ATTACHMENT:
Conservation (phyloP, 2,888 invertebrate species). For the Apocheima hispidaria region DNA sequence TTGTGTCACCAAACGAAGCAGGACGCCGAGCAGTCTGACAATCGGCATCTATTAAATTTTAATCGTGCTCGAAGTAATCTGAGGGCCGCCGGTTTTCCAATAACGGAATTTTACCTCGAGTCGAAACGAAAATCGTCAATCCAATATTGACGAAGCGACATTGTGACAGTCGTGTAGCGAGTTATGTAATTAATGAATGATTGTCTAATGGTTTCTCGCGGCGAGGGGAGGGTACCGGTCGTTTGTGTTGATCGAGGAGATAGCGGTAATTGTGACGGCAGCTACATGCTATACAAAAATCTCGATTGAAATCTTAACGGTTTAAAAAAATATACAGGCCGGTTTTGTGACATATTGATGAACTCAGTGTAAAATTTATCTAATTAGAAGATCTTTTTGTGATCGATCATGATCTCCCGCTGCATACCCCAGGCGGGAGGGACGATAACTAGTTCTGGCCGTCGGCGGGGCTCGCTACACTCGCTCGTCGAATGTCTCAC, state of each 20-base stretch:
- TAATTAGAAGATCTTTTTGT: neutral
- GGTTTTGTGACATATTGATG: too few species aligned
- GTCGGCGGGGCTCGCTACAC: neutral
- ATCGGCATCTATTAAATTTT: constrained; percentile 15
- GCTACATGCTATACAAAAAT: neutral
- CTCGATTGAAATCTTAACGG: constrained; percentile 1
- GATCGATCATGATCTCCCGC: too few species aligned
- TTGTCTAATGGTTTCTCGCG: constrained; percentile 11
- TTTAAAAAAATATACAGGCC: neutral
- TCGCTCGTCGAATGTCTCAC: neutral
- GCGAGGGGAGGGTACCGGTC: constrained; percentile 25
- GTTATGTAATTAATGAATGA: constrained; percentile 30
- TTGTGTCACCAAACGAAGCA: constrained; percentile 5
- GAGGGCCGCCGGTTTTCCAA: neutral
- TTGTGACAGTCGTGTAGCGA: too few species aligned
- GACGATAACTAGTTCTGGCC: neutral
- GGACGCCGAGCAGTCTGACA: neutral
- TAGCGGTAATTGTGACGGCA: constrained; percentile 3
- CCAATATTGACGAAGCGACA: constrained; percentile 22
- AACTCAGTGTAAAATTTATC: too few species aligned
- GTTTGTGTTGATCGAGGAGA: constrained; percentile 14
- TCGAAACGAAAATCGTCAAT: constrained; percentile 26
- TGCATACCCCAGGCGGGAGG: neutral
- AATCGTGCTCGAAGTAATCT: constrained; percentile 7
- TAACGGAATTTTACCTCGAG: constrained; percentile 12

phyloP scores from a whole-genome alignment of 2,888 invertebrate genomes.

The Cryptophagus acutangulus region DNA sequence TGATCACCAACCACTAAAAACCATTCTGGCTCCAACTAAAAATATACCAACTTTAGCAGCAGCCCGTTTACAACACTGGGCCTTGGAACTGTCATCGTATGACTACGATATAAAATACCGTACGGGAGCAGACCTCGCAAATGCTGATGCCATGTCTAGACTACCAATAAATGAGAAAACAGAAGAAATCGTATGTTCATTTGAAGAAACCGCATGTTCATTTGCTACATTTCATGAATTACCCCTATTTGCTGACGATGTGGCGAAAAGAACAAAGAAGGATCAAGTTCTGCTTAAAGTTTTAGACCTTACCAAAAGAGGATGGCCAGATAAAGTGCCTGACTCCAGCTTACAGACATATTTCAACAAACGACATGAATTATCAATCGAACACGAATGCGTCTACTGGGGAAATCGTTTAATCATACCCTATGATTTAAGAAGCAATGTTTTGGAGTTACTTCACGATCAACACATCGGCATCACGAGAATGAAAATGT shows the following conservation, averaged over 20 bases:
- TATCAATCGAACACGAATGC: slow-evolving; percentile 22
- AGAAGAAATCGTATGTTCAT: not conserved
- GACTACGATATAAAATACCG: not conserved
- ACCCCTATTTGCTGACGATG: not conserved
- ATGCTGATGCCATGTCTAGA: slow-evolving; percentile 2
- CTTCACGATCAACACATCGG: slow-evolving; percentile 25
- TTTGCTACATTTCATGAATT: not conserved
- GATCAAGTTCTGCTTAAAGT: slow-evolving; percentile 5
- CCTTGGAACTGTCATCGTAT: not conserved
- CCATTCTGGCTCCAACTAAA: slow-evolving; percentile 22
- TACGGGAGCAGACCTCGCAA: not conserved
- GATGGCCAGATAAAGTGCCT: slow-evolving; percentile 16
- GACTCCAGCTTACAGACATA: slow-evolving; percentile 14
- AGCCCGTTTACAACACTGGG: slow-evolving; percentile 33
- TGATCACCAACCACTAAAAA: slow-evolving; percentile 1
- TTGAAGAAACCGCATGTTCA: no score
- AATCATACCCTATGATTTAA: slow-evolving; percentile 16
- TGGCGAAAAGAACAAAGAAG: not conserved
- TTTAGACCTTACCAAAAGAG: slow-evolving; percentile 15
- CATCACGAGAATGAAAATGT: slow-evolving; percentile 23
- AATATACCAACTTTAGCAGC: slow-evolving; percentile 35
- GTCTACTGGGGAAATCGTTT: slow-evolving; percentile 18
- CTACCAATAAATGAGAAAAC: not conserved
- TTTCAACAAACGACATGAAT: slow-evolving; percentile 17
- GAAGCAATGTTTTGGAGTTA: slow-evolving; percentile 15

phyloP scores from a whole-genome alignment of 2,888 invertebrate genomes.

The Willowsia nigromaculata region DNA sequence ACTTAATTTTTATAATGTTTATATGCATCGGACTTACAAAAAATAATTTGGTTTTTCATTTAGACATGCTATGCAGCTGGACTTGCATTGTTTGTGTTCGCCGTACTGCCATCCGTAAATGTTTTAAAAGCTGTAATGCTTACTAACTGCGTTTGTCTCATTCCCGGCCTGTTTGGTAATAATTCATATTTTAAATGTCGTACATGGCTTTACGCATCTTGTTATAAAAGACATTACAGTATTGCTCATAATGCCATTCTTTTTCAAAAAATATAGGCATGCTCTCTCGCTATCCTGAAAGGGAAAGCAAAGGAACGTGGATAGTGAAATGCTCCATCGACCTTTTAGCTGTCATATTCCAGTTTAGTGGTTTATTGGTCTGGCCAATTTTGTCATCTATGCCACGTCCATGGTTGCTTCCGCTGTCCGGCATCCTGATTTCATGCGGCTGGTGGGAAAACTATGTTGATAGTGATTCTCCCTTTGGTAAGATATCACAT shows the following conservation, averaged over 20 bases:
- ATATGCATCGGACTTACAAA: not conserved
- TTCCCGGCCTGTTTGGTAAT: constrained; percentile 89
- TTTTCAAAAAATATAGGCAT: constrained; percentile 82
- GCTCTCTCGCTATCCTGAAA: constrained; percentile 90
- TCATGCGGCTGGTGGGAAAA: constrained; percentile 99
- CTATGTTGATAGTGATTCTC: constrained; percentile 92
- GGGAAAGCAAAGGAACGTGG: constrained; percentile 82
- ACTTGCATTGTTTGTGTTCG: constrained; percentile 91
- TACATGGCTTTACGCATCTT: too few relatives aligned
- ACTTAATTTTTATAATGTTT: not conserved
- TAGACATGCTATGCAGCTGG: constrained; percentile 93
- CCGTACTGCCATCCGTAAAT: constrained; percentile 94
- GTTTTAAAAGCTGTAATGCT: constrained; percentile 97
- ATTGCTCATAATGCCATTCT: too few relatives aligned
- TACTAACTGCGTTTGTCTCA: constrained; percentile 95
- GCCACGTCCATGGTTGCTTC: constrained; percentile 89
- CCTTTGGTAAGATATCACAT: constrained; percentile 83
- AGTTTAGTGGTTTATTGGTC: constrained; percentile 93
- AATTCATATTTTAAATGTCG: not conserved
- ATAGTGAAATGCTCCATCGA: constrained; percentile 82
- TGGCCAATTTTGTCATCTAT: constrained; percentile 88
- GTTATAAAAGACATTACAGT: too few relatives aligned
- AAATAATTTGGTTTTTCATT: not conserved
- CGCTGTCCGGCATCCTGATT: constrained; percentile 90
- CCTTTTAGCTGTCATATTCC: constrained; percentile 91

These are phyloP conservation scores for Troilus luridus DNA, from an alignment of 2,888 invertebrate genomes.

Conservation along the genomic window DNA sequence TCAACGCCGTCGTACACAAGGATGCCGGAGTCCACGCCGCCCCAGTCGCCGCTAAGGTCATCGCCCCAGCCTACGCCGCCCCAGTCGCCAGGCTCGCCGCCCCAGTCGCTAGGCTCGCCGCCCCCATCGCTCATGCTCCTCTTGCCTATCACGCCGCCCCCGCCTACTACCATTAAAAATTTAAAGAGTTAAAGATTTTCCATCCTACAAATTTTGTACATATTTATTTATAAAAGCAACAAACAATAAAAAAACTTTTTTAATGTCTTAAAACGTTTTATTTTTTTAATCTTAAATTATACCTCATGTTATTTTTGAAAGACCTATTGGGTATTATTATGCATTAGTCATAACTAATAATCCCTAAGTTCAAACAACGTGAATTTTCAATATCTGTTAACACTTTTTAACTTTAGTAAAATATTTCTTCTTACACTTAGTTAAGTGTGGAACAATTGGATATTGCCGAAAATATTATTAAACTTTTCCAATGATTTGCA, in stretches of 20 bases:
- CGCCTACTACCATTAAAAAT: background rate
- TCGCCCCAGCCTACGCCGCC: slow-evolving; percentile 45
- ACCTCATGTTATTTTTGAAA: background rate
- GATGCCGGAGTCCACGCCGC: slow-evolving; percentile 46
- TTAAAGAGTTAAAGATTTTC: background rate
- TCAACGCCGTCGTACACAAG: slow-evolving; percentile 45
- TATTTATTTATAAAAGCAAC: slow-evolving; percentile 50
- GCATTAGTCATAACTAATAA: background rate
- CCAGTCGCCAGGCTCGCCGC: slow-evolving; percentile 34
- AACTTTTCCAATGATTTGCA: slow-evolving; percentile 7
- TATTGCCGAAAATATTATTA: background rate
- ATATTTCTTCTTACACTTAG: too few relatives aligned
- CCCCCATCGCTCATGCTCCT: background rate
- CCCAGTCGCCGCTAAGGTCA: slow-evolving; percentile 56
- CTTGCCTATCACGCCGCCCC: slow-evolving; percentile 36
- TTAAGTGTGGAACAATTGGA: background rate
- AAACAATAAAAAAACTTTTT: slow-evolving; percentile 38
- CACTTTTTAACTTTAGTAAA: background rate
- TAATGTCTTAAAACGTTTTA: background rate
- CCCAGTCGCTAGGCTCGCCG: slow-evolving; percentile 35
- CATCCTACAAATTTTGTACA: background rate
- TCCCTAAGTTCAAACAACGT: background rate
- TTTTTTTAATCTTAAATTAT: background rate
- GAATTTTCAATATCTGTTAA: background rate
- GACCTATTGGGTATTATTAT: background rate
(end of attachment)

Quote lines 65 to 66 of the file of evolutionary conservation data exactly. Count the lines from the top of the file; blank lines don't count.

- ACTTAATTTTTATAATGTTT: not conserved
- TAGACATGCTATGCAGCTGG: constrained; percentile 93